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Monday, April 29, 2013

Book Review: Going Bovine by Libba Bray

Title: Going Bovine

Author: Libba Bray

Publisher: Ember

Publication date: September, 2010

Hardcover: 496 pages

Stand Alone or Series: Stand Alone

How I got this book: Bought

Why I chose this book: I’ve actually had this book sitting on my shelf for a few years, just waiting to be read.  I finally decided I couldn’t put it off any longer, and picked it up.


Can Cameron find what he’s looking for?

All 16-year-old Cameron wants is to get through high school—and life in general—with a minimum of effort. It’s not a lot to ask. But that’s before he’s given some bad news: he’s sick and he’s going to die. Which totally sucks. Hope arrives in the winged form of Dulcie, a loopy punk angel/possible hallucination with a bad sugar habit. She tells Cam there is a cure—if he’s willing to go in search of it. With the help of a death-obsessed, video-gaming dwarf and a yard gnome, Cam sets off on the mother of all road trips through a twisted America into the heart of what matters most.


I have mixed feelings on this book.  On the one hand, I never put it down, because I wanted to see what was going to happen next.  On the other, I never felt like I was fully satisfied with what I was getting.  I wanted more, I wanted to see more of an explanation, more reasoning, just more…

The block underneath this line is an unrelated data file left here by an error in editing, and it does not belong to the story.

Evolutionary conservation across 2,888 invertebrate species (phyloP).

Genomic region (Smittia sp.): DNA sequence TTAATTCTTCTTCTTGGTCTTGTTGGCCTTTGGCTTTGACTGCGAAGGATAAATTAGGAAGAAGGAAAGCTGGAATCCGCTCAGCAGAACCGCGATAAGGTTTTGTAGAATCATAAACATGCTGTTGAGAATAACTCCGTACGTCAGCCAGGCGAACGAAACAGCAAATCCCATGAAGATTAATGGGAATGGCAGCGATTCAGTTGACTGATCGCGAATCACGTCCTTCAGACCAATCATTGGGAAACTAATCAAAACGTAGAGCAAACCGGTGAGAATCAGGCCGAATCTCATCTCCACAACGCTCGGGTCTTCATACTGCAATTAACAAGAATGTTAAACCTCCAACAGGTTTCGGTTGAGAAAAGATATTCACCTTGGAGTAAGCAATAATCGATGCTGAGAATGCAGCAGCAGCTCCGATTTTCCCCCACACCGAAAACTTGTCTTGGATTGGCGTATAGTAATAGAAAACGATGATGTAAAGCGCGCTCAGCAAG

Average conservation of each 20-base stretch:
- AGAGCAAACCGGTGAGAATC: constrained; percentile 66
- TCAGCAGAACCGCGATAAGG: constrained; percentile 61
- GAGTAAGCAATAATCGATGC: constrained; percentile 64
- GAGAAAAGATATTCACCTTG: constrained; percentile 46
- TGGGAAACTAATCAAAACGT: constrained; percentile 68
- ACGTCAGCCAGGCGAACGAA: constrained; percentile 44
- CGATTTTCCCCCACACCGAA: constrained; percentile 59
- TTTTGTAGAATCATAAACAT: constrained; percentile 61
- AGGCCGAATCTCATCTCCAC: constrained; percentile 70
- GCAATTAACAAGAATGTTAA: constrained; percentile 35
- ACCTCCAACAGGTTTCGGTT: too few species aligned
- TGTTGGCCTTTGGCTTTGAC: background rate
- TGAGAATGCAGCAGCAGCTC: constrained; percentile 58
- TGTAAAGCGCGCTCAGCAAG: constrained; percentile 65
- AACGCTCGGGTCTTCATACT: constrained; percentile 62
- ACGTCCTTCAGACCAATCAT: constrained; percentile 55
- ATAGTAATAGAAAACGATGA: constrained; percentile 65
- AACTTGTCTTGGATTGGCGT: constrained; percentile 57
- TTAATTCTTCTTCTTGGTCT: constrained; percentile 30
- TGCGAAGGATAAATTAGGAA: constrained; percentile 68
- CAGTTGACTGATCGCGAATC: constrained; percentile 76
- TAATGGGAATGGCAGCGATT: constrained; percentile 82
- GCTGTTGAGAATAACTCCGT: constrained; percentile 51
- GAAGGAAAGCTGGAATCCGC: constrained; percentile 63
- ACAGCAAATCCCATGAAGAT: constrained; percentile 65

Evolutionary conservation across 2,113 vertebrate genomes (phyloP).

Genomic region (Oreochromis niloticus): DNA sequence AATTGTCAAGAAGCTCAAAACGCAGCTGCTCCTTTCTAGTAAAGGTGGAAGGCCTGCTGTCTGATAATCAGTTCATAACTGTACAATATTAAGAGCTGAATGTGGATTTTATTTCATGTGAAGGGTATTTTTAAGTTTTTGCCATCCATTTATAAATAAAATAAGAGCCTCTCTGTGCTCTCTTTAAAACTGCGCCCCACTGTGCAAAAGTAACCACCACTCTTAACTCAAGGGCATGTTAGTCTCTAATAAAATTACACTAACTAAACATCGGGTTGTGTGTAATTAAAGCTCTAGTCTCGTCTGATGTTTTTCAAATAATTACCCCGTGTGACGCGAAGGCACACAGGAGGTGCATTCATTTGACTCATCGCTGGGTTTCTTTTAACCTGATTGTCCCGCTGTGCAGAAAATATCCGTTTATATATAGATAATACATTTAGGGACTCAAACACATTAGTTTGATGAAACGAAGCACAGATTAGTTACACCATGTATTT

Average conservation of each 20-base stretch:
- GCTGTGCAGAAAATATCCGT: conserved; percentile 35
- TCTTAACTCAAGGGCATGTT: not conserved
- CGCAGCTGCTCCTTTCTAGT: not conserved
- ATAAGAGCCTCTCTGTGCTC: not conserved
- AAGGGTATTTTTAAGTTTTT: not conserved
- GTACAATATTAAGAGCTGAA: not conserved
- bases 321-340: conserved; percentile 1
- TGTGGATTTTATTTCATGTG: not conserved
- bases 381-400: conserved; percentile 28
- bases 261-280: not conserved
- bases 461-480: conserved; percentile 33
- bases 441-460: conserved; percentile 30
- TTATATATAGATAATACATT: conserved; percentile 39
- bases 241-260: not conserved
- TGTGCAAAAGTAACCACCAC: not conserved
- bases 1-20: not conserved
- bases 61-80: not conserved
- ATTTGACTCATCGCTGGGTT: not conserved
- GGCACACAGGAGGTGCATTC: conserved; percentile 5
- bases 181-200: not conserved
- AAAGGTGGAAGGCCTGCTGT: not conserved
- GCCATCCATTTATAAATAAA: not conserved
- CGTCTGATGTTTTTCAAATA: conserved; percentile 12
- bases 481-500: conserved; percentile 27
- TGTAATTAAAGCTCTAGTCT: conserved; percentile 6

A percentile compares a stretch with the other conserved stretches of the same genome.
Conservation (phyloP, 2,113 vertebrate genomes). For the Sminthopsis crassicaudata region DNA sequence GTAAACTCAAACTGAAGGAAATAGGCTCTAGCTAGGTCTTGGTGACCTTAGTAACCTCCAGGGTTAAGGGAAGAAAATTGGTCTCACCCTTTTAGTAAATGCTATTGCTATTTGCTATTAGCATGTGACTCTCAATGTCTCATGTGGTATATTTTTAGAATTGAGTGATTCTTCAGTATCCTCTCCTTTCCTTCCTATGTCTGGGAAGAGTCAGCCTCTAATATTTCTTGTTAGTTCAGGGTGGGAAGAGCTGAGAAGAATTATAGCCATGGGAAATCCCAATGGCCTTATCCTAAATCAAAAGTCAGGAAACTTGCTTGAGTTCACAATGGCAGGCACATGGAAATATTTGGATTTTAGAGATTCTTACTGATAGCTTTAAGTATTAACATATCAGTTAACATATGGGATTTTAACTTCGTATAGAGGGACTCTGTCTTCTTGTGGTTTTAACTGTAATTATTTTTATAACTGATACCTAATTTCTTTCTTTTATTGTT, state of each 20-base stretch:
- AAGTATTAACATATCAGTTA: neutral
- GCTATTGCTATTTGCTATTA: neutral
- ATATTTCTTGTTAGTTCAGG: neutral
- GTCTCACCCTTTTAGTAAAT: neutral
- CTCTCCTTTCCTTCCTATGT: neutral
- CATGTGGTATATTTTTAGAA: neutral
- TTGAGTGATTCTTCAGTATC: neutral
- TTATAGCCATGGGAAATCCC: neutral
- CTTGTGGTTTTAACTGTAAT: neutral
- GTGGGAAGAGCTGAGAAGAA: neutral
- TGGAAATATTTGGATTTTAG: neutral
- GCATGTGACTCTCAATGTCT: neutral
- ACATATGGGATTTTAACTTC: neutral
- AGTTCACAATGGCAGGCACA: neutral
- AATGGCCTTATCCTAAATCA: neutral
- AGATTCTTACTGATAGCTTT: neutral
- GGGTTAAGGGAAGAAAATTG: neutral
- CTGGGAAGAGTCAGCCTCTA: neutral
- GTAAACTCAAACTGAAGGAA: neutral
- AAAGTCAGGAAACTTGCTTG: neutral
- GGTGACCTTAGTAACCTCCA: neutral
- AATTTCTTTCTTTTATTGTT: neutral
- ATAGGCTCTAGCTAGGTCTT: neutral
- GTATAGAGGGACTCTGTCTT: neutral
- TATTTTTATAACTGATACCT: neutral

I do have to admit that Bray’s writing is very good.  It’s witty and humorous and all around good.  It makes it easy to page through what’s going on in the story and liking what your reading.  One of the biggest challenges I see with people writing for teens is that they come across like they’re older, trying to figure out how teens think, instead of coming across as the teenager they’re book actually portrays.  I don’t think Bray has a problem with this at all.

I really liked the protagonist, Cameron.  I could sympathize with him throughout the entire story.  I wanted his parents to see he was hurting, and I wanted his sister to not date a jerk, and I wanted him to find meaning in his life and start living it.  All of the character’s in the novel had depth, which really made for a good read.

So, yes, this was a good book.  Not amazing, but good.  I would recommend it to people who are into more abstract writing.